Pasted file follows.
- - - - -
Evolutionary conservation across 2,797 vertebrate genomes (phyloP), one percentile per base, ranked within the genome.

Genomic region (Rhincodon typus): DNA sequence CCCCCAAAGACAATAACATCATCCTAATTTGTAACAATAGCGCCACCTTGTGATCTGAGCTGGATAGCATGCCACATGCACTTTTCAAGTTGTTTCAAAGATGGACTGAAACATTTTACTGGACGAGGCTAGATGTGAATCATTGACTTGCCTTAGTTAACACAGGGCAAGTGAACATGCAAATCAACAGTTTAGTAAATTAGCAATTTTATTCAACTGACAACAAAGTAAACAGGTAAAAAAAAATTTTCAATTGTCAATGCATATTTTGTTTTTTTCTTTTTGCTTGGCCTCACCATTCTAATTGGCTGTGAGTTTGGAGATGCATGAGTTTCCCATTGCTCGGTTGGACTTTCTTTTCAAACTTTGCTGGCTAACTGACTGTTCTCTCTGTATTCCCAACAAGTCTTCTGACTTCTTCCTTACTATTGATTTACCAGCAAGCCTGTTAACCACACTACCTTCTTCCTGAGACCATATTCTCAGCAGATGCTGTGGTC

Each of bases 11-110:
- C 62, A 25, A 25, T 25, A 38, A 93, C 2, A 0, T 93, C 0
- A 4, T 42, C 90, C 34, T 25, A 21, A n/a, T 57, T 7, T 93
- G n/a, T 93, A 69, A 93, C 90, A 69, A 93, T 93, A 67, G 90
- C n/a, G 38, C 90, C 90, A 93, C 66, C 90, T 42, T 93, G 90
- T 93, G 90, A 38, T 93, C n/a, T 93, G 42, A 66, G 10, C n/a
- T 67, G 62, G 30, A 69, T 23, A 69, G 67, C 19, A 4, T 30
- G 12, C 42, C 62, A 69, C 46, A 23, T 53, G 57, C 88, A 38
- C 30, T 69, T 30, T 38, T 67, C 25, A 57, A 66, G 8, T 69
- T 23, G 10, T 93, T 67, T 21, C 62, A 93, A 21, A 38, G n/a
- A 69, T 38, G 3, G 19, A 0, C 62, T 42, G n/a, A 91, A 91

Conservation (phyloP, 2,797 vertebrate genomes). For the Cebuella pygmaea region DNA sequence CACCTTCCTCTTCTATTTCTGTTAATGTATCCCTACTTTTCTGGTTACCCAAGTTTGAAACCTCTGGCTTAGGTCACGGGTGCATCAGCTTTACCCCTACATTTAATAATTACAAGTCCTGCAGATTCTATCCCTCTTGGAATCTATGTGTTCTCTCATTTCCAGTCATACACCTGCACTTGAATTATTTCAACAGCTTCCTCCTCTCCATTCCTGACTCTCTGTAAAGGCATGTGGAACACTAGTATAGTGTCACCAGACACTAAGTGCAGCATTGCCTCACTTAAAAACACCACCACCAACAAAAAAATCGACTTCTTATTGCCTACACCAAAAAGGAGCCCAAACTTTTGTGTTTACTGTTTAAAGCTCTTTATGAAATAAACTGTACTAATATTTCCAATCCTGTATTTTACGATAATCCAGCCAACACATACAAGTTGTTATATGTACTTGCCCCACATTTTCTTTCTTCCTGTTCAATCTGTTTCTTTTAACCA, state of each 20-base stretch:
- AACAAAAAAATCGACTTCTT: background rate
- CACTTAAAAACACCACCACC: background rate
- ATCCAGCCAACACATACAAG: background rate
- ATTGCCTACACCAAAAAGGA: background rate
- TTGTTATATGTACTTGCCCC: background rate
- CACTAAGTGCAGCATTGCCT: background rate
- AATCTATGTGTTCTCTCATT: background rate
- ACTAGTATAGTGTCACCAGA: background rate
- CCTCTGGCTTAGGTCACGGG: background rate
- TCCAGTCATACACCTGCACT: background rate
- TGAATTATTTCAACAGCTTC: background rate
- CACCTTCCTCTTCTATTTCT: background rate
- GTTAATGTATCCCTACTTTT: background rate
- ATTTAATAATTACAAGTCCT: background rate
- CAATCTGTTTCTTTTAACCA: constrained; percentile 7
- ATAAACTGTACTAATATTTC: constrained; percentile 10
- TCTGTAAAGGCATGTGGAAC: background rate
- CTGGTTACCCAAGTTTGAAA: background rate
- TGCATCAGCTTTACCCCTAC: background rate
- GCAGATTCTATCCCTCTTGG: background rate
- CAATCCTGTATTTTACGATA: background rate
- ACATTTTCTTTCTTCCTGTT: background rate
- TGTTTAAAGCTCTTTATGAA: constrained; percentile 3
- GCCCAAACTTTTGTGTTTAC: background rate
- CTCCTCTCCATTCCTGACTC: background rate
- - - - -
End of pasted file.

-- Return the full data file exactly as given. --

Evolutionary conservation across 2,797 vertebrate genomes (phyloP), one percentile per base, ranked within the genome.

Genomic region (Rhincodon typus): DNA sequence CCCCCAAAGACAATAACATCATCCTAATTTGTAACAATAGCGCCACCTTGTGATCTGAGCTGGATAGCATGCCACATGCACTTTTCAAGTTGTTTCAAAGATGGACTGAAACATTTTACTGGACGAGGCTAGATGTGAATCATTGACTTGCCTTAGTTAACACAGGGCAAGTGAACATGCAAATCAACAGTTTAGTAAATTAGCAATTTTATTCAACTGACAACAAAGTAAACAGGTAAAAAAAAATTTTCAATTGTCAATGCATATTTTGTTTTTTTCTTTTTGCTTGGCCTCACCATTCTAATTGGCTGTGAGTTTGGAGATGCATGAGTTTCCCATTGCTCGGTTGGACTTTCTTTTCAAACTTTGCTGGCTAACTGACTGTTCTCTCTGTATTCCCAACAAGTCTTCTGACTTCTTCCTTACTATTGATTTACCAGCAAGCCTGTTAACCACACTACCTTCTTCCTGAGACCATATTCTCAGCAGATGCTGTGGTC

Each of bases 11-110:
- C 62, A 25, A 25, T 25, A 38, A 93, C 2, A 0, T 93, C 0
- A 4, T 42, C 90, C 34, T 25, A 21, A n/a, T 57, T 7, T 93
- G n/a, T 93, A 69, A 93, C 90, A 69, A 93, T 93, A 67, G 90
- C n/a, G 38, C 90, C 90, A 93, C 66, C 90, T 42, T 93, G 90
- T 93, G 90, A 38, T 93, C n/a, T 93, G 42, A 66, G 10, C n/a
- T 67, G 62, G 30, A 69, T 23, A 69, G 67, C 19, A 4, T 30
- G 12, C 42, C 62, A 69, C 46, A 23, T 53, G 57, C 88, A 38
- C 30, T 69, T 30, T 38, T 67, C 25, A 57, A 66, G 8, T 69
- T 23, G 10, T 93, T 67, T 21, C 62, A 93, A 21, A 38, G n/a
- A 69, T 38, G 3, G 19, A 0, C 62, T 42, G n/a, A 91, A 91

Conservation (phyloP, 2,797 vertebrate genomes). For the Cebuella pygmaea region DNA sequence CACCTTCCTCTTCTATTTCTGTTAATGTATCCCTACTTTTCTGGTTACCCAAGTTTGAAACCTCTGGCTTAGGTCACGGGTGCATCAGCTTTACCCCTACATTTAATAATTACAAGTCCTGCAGATTCTATCCCTCTTGGAATCTATGTGTTCTCTCATTTCCAGTCATACACCTGCACTTGAATTATTTCAACAGCTTCCTCCTCTCCATTCCTGACTCTCTGTAAAGGCATGTGGAACACTAGTATAGTGTCACCAGACACTAAGTGCAGCATTGCCTCACTTAAAAACACCACCACCAACAAAAAAATCGACTTCTTATTGCCTACACCAAAAAGGAGCCCAAACTTTTGTGTTTACTGTTTAAAGCTCTTTATGAAATAAACTGTACTAATATTTCCAATCCTGTATTTTACGATAATCCAGCCAACACATACAAGTTGTTATATGTACTTGCCCCACATTTTCTTTCTTCCTGTTCAATCTGTTTCTTTTAACCA, state of each 20-base stretch:
- AACAAAAAAATCGACTTCTT: background rate
- CACTTAAAAACACCACCACC: background rate
- ATCCAGCCAACACATACAAG: background rate
- ATTGCCTACACCAAAAAGGA: background rate
- TTGTTATATGTACTTGCCCC: background rate
- CACTAAGTGCAGCATTGCCT: background rate
- AATCTATGTGTTCTCTCATT: background rate
- ACTAGTATAGTGTCACCAGA: background rate
- CCTCTGGCTTAGGTCACGGG: background rate
- TCCAGTCATACACCTGCACT: background rate
- TGAATTATTTCAACAGCTTC: background rate
- CACCTTCCTCTTCTATTTCT: background rate
- GTTAATGTATCCCTACTTTT: background rate
- ATTTAATAATTACAAGTCCT: background rate
- CAATCTGTTTCTTTTAACCA: constrained; percentile 7
- ATAAACTGTACTAATATTTC: constrained; percentile 10
- TCTGTAAAGGCATGTGGAAC: background rate
- CTGGTTACCCAAGTTTGAAA: background rate
- TGCATCAGCTTTACCCCTAC: background rate
- GCAGATTCTATCCCTCTTGG: background rate
- CAATCCTGTATTTTACGATA: background rate
- ACATTTTCTTTCTTCCTGTT: background rate
- TGTTTAAAGCTCTTTATGAA: constrained; percentile 3
- GCCCAAACTTTTGTGTTTAC: background rate
- CTCCTCTCCATTCCTGACTC: background rate